Saturday, 11 February 2017

Angelo Bissessarsing's gift to Trinidad

Angelo ‘a scavenger of the past’
SEAN DOUGLAS Sunday, February 5 2017
HISTORIAN Gerry Besson had seen the late Angelo Bissessarsingh as a youngster onto whom a small and aging cohort of local historians could pass on their artefacts and insights in the vital task of unearthing and preserving this country’s heritage. Sadly Bissessarsingh died last Thursday, age 34, his work incomplete .
“The history of TT and the sources of the historical record have over the past 40 years been very sadly neglected. So I was extremely gratified to see this young guy so keen and taking source material and turning it intro popular presentations,” Besson told Sunday Newsday. He said Bissessarsingh would venture into Lapeyrouse Cemetery to take notes from the headstones, while are now being destroyed by vagrants. “He was putting together a virtual museum of great variety and content which is very, very good, when you see the state of the National Museum.” Besson said Bissessarsingh was not a university historian but an amateur who was more spontaneous and free to follow his own hunches and inclinations, staying close to the ground .

“Us amateur historians are getting old - Fr Anthony De Verteuil, Michael Anthony, Adrian Camp Campins and myself. I am 75 years, so to suddenly see this young fellow (Bissessarsingh) arrive on the scene gave us all the sense that we have someone to pass on our archives or a box of old photos. He wasn’t writing with any political overtones but wending his way to the real facts and putting it across in such a way that people really liked.” He said Bissessarsingh’s books became popular as gifts to recall a past time, spur conversation and trigger memories. However he noted that such publication was a labour of love, saying such a local book would typically sell about 700 to 800 copies, quipping, “If you sell 1,000, you’ve got a best-seller.” Besson wondered why in contrast Jamaican publisher, Ian Randle, can sell thousands of books on the Jamaican market and thousands more overseas .

“How does Jamaica have such a strong sense of national identity that people want to read about, but not TT?” mulled Besson. “I ask question how come a lad from deep south would have the impulse to do this (historical research)? They are not rich people, and this work won’t make him a living. This thing comes from the heart.” Yet history is vitally important, he said .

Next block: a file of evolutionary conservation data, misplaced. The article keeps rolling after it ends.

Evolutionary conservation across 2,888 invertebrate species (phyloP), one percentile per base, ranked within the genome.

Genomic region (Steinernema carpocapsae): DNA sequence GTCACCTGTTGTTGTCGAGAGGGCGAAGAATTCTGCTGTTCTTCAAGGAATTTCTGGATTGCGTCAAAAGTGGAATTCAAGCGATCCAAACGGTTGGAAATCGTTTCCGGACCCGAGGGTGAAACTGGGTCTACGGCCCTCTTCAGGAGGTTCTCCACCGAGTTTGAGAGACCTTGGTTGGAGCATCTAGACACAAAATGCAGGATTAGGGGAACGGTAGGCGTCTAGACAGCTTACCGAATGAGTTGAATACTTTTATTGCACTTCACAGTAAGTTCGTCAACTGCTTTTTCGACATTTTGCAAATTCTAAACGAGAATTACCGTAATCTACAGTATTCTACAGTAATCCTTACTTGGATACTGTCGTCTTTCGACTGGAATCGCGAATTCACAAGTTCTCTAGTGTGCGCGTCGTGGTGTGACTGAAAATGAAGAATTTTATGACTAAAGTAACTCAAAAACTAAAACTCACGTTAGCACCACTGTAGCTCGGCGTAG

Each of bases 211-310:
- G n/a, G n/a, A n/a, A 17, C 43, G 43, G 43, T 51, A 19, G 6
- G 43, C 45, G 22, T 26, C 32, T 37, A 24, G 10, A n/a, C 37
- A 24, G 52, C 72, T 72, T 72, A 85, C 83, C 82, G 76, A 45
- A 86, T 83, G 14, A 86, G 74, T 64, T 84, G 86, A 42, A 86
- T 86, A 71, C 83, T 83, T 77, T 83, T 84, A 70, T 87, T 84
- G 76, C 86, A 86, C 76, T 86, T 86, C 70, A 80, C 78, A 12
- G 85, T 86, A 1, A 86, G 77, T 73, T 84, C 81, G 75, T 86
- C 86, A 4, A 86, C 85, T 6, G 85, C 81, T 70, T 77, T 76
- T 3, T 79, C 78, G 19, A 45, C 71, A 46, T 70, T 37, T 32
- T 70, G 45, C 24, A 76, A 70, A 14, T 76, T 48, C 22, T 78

“People are growing up in this country but don’t know why a place is called a certain name, why certain animosities exist in society and why we have certain customs,” related Besson .

“So people like Angelo who pursue the historical record are exceedingly commendable.” He hoped the media could whet public thirst for local history by way of pondering why is George Street called George Street, why do the streets of St James bear the names of cities of India, and why are many streets in Woodbrook are named after Boer War commanders such as Kitchener and Gatacre? Saying the answers to such questions build a country’s identity, Besson said, “Angelo was contributing to a sense of identity of the place, what Jamaica and Barbados have.” He lamented that just a few old people know the full history of the Red House and President’s House, both whose current dilapidation pose a future threat of demolition one day, a loss of edifice that he likened to the death of somebody .

“Things just fall apart, and next thing a rich man bulldozes it and it is gone overnight.” Besson recalled learning of the mindless past demolition of an old Spanish colonial building at lower Charlotte Street, Port-of-Spain, likely used historically by the Cabildo or Treasury which he ended up scavenging for relics .

“Angelo too was a scavenger of the past,” he said .

While post-Independence politics may have led many persons to disdain TT’s history as being too linked to TT’s colonial past, Besson said heritage buildings can also be cherished by the fact of who were the persons who crafted them, the masons and craftsmen, the grandfathers of ordinary persons in TT today .

“These things give continuity and give us a sense of identity and make you stronger as a person in the context of the place where you live, so you take better care of it and have a better sense of belonging .

“So Angelo was one on those really remarkable people who somewhere in his subconscious he understood all of this and was prepared to dedicate the rest of his life to this. God rest, good old Angelo. 

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